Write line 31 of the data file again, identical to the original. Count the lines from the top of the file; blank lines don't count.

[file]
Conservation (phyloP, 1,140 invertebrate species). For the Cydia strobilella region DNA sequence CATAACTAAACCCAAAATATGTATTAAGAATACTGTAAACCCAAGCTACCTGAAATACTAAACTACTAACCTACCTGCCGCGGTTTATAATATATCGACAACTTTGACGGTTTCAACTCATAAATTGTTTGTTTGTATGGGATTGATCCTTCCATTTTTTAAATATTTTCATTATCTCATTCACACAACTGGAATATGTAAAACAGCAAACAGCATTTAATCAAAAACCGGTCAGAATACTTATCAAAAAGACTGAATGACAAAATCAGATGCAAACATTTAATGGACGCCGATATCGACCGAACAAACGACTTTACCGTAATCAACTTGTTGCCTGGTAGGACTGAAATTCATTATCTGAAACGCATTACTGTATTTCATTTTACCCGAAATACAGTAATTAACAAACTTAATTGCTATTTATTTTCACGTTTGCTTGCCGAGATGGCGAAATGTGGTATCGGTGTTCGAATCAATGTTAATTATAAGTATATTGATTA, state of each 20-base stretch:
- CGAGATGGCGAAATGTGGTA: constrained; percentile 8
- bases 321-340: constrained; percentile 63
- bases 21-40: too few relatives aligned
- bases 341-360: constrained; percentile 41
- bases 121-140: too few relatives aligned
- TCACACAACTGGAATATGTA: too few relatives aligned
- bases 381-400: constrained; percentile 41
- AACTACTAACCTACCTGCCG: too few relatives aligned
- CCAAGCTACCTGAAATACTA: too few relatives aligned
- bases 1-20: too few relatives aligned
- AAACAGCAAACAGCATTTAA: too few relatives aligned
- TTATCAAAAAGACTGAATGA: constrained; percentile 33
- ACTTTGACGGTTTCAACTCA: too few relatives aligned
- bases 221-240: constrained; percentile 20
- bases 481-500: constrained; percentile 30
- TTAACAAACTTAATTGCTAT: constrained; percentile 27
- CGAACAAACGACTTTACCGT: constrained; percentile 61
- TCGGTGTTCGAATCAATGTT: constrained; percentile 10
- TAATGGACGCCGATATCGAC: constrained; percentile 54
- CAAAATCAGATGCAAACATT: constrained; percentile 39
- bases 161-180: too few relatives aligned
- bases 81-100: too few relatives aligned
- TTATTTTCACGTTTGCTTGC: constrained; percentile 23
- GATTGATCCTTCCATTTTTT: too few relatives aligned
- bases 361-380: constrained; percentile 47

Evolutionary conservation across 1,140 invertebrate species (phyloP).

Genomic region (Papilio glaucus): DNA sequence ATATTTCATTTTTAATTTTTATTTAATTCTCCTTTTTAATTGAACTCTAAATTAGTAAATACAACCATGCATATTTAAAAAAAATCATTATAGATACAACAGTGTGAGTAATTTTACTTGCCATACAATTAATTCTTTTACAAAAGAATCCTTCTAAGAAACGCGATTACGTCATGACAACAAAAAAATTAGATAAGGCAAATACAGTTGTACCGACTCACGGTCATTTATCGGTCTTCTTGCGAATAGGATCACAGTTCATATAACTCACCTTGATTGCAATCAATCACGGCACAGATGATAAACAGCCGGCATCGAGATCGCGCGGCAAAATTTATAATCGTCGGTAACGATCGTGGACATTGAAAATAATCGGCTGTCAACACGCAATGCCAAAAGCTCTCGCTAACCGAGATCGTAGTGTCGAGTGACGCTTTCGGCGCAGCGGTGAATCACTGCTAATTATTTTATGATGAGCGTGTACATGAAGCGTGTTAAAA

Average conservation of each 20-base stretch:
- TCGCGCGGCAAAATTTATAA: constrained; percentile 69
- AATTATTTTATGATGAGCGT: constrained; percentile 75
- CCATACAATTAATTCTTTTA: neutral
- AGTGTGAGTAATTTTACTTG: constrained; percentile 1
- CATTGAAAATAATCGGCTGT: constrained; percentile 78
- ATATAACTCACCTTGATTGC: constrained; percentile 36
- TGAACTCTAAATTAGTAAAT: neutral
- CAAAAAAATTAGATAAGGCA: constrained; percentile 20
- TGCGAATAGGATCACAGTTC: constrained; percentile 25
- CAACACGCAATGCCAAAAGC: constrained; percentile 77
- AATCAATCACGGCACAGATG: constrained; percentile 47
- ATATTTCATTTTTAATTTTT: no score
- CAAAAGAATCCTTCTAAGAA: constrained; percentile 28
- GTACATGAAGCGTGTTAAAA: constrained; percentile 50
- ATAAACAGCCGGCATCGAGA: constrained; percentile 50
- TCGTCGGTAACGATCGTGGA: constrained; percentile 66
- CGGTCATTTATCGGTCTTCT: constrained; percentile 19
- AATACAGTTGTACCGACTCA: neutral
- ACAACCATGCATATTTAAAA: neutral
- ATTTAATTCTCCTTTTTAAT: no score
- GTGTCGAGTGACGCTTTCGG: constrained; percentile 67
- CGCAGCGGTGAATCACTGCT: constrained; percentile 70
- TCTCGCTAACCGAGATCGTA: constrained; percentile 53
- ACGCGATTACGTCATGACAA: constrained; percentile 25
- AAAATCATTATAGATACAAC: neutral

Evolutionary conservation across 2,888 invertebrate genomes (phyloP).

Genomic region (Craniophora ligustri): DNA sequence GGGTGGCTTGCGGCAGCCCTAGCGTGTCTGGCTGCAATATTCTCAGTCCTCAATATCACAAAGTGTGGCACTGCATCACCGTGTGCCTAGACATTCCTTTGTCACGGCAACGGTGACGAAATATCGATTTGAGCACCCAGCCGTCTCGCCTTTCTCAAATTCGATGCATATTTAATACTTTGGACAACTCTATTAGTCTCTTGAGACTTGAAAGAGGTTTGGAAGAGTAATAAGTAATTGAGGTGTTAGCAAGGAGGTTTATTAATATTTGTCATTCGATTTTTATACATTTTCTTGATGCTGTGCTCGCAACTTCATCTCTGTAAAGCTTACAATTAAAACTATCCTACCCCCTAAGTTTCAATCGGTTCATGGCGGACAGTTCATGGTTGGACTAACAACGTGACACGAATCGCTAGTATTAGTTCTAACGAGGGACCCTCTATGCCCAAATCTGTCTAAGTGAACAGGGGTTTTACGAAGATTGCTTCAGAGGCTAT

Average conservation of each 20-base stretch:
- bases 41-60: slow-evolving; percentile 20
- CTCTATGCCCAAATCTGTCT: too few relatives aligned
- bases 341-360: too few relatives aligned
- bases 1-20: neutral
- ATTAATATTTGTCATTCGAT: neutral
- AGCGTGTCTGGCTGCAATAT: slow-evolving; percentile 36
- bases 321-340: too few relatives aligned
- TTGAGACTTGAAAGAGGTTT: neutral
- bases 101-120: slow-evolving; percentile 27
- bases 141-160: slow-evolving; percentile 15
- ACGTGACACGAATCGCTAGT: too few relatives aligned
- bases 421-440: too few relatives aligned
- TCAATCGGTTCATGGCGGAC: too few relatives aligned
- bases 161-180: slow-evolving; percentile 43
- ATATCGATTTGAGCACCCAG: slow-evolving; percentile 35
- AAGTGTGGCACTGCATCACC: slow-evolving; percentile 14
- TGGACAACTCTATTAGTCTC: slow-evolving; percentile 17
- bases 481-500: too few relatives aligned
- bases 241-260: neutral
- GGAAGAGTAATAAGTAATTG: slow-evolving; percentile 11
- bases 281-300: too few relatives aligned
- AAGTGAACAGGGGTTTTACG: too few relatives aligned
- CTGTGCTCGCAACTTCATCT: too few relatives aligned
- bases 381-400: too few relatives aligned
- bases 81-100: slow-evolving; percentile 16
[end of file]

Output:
- AATTATTTTATGATGAGCGT: constrained; percentile 75